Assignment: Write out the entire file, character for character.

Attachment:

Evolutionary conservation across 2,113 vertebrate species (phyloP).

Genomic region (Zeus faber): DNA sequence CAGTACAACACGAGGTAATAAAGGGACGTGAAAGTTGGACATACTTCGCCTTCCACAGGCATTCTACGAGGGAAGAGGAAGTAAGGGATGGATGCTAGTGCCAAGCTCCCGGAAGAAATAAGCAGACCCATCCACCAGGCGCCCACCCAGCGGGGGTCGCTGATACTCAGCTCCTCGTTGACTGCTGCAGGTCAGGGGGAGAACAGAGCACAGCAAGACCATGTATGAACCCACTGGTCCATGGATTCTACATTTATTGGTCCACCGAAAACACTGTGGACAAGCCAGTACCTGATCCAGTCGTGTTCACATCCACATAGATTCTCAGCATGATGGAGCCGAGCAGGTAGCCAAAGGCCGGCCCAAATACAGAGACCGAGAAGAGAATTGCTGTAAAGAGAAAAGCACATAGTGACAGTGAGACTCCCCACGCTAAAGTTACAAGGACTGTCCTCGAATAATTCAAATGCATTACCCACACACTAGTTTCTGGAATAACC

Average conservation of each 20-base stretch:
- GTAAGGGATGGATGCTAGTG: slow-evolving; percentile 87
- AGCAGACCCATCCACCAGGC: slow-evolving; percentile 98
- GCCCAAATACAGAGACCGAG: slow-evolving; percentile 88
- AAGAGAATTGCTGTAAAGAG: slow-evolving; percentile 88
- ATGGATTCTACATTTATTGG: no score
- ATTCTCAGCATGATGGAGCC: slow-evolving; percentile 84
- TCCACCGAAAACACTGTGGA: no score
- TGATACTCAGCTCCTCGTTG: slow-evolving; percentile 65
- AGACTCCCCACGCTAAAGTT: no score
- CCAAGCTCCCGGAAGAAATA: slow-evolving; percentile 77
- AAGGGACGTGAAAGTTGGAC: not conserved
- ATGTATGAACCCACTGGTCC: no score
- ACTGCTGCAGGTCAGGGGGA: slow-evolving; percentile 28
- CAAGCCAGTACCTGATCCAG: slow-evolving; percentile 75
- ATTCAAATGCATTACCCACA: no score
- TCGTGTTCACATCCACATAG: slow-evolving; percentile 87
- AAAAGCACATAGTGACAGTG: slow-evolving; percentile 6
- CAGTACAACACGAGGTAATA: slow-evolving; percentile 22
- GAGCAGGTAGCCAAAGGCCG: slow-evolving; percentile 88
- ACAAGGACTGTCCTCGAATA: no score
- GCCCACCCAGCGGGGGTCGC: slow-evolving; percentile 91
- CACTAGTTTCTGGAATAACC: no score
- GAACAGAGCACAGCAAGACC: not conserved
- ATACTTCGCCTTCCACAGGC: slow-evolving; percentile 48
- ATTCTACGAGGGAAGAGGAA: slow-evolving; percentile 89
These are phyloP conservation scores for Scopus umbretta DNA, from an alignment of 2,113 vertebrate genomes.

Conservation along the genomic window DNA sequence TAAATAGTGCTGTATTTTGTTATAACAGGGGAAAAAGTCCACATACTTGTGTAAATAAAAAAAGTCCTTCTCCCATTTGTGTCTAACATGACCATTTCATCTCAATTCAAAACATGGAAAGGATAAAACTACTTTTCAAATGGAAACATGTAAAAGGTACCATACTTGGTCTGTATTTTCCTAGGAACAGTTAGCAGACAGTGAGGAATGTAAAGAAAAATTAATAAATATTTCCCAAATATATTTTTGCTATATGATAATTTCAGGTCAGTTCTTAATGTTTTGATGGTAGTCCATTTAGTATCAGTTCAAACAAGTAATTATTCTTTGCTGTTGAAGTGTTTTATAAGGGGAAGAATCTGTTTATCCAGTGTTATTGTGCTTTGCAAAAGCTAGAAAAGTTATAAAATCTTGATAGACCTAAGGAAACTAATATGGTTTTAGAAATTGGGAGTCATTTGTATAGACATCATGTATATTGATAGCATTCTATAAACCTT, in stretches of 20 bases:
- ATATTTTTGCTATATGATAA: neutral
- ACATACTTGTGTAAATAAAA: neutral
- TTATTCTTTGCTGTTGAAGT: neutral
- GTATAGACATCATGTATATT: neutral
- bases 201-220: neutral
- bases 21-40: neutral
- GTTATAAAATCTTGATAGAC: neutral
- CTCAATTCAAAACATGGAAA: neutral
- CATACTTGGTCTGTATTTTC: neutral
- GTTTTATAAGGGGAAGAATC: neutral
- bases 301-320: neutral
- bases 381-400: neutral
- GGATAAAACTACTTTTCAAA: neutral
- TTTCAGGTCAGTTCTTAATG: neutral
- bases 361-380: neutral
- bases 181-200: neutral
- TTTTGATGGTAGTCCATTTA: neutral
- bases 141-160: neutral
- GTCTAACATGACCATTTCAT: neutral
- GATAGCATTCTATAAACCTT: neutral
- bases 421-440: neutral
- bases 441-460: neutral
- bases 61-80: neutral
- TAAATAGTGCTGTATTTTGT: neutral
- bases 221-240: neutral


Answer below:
Evolutionary conservation across 2,113 vertebrate species (phyloP).

Genomic region (Zeus faber): DNA sequence CAGTACAACACGAGGTAATAAAGGGACGTGAAAGTTGGACATACTTCGCCTTCCACAGGCATTCTACGAGGGAAGAGGAAGTAAGGGATGGATGCTAGTGCCAAGCTCCCGGAAGAAATAAGCAGACCCATCCACCAGGCGCCCACCCAGCGGGGGTCGCTGATACTCAGCTCCTCGTTGACTGCTGCAGGTCAGGGGGAGAACAGAGCACAGCAAGACCATGTATGAACCCACTGGTCCATGGATTCTACATTTATTGGTCCACCGAAAACACTGTGGACAAGCCAGTACCTGATCCAGTCGTGTTCACATCCACATAGATTCTCAGCATGATGGAGCCGAGCAGGTAGCCAAAGGCCGGCCCAAATACAGAGACCGAGAAGAGAATTGCTGTAAAGAGAAAAGCACATAGTGACAGTGAGACTCCCCACGCTAAAGTTACAAGGACTGTCCTCGAATAATTCAAATGCATTACCCACACACTAGTTTCTGGAATAACC

Average conservation of each 20-base stretch:
- GTAAGGGATGGATGCTAGTG: slow-evolving; percentile 87
- AGCAGACCCATCCACCAGGC: slow-evolving; percentile 98
- GCCCAAATACAGAGACCGAG: slow-evolving; percentile 88
- AAGAGAATTGCTGTAAAGAG: slow-evolving; percentile 88
- ATGGATTCTACATTTATTGG: no score
- ATTCTCAGCATGATGGAGCC: slow-evolving; percentile 84
- TCCACCGAAAACACTGTGGA: no score
- TGATACTCAGCTCCTCGTTG: slow-evolving; percentile 65
- AGACTCCCCACGCTAAAGTT: no score
- CCAAGCTCCCGGAAGAAATA: slow-evolving; percentile 77
- AAGGGACGTGAAAGTTGGAC: not conserved
- ATGTATGAACCCACTGGTCC: no score
- ACTGCTGCAGGTCAGGGGGA: slow-evolving; percentile 28
- CAAGCCAGTACCTGATCCAG: slow-evolving; percentile 75
- ATTCAAATGCATTACCCACA: no score
- TCGTGTTCACATCCACATAG: slow-evolving; percentile 87
- AAAAGCACATAGTGACAGTG: slow-evolving; percentile 6
- CAGTACAACACGAGGTAATA: slow-evolving; percentile 22
- GAGCAGGTAGCCAAAGGCCG: slow-evolving; percentile 88
- ACAAGGACTGTCCTCGAATA: no score
- GCCCACCCAGCGGGGGTCGC: slow-evolving; percentile 91
- CACTAGTTTCTGGAATAACC: no score
- GAACAGAGCACAGCAAGACC: not conserved
- ATACTTCGCCTTCCACAGGC: slow-evolving; percentile 48
- ATTCTACGAGGGAAGAGGAA: slow-evolving; percentile 89
These are phyloP conservation scores for Scopus umbretta DNA, from an alignment of 2,113 vertebrate genomes.

Conservation along the genomic window DNA sequence TAAATAGTGCTGTATTTTGTTATAACAGGGGAAAAAGTCCACATACTTGTGTAAATAAAAAAAGTCCTTCTCCCATTTGTGTCTAACATGACCATTTCATCTCAATTCAAAACATGGAAAGGATAAAACTACTTTTCAAATGGAAACATGTAAAAGGTACCATACTTGGTCTGTATTTTCCTAGGAACAGTTAGCAGACAGTGAGGAATGTAAAGAAAAATTAATAAATATTTCCCAAATATATTTTTGCTATATGATAATTTCAGGTCAGTTCTTAATGTTTTGATGGTAGTCCATTTAGTATCAGTTCAAACAAGTAATTATTCTTTGCTGTTGAAGTGTTTTATAAGGGGAAGAATCTGTTTATCCAGTGTTATTGTGCTTTGCAAAAGCTAGAAAAGTTATAAAATCTTGATAGACCTAAGGAAACTAATATGGTTTTAGAAATTGGGAGTCATTTGTATAGACATCATGTATATTGATAGCATTCTATAAACCTT, in stretches of 20 bases:
- ATATTTTTGCTATATGATAA: neutral
- ACATACTTGTGTAAATAAAA: neutral
- TTATTCTTTGCTGTTGAAGT: neutral
- GTATAGACATCATGTATATT: neutral
- bases 201-220: neutral
- bases 21-40: neutral
- GTTATAAAATCTTGATAGAC: neutral
- CTCAATTCAAAACATGGAAA: neutral
- CATACTTGGTCTGTATTTTC: neutral
- GTTTTATAAGGGGAAGAATC: neutral
- bases 301-320: neutral
- bases 381-400: neutral
- GGATAAAACTACTTTTCAAA: neutral
- TTTCAGGTCAGTTCTTAATG: neutral
- bases 361-380: neutral
- bases 181-200: neutral
- TTTTGATGGTAGTCCATTTA: neutral
- bases 141-160: neutral
- GTCTAACATGACCATTTCAT: neutral
- GATAGCATTCTATAAACCTT: neutral
- bases 421-440: neutral
- bases 441-460: neutral
- bases 61-80: neutral
- TAAATAGTGCTGTATTTTGT: neutral
- bases 221-240: neutral